R Etheridge &T Carey
Riley Etheridge: Riley Etheridge, Jr. may call New York City his home now, but his music sounds like he's still living down South. A South Carolina native, Etheridge spent many years living - and playing music - in Louisiana, and listening to his sophomore effort, "Powder Keg," it's as if he has never left.
"Powder Keg" ignites with the fiery Southern-style, blues-rocking title track that opens the disc, and Etheridge keeps a Louisiana groove going on songs like the funky "Scene of the Crime," the lively, Zydeco-flavored "She's Ready Already" and the soulful rocker "Look At The State We're In" (a heartfelt commentary on his beloved state where "levee come down and water rushes in."). Etheridge's musical journeys on this 10-song set also take listeners to Texas on his cover of Willis Alan Ramsey's "Northeast Texas Women," while the generational ode "54 Cadillac" (penned by Etheridge's producer and longtime collaborator Wendell Tilley) reflects "a very real thing for men in the South not to share their feelings," confides Etheridge. This idea of exploring the emotions that we keep right below the surface is one that Etheridge explores on "Powder Keg." In the poignant, Zevon-esque "Nothing To Hide," he examines how male bravado and vulnerability can affect relationships.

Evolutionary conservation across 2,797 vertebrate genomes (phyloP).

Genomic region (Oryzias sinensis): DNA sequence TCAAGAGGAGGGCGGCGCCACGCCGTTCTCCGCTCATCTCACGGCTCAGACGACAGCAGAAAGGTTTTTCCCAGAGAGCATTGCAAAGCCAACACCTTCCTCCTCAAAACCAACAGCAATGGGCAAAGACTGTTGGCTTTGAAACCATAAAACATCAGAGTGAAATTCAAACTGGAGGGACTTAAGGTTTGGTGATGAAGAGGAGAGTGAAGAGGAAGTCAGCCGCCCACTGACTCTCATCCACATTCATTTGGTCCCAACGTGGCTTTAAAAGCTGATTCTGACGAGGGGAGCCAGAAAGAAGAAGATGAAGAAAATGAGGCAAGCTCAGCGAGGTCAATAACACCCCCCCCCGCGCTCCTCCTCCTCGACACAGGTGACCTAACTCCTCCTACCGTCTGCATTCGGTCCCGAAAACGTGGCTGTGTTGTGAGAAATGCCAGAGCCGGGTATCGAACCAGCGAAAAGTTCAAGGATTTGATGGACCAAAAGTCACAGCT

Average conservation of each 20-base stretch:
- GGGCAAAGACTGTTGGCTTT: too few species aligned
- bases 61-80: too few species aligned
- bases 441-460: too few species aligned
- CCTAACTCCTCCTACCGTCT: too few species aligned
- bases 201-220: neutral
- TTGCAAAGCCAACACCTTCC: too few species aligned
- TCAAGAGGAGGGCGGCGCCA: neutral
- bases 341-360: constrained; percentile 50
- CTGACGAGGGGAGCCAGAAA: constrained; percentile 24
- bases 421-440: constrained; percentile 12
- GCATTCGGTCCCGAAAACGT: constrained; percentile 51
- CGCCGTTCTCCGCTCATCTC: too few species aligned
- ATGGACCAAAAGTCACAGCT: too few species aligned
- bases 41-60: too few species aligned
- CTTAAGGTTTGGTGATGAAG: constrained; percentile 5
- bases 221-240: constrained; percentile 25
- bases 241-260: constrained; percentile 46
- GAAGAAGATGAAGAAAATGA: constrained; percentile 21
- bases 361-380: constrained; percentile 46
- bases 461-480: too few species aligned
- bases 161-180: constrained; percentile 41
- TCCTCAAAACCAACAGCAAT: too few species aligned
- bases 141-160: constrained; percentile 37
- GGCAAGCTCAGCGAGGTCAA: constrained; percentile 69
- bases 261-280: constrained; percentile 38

This Chicago born, guitar slinging songwriter hit the top forty iTunes charts with his 2010 EP release "After the Morning After". "Todd Carey not only attracts your attention, he holds it...Carey's music is filled with class, style and the occasional electric guitar that strokes the listeners' curiosity level making it an easy decision to want to hear more."
Produced by Mikal Blue (Colbie Caillat, Five for Fighting) The new "After The Morning After" EP "kind of runs the course of a relationship," Todd describes. "My last record was about the birth and the bright-eyed newness of a relationship, but this group of songs is more diverse."
Todd knows the touring routine well, as he crisscrossed the country, playing over 250 shows, selling out hometown shows in Chicago and Wisconsin, and became a fixture on the college circuit while promoting "Watching Waiting" released through Universal's Independent Distro (Fontana)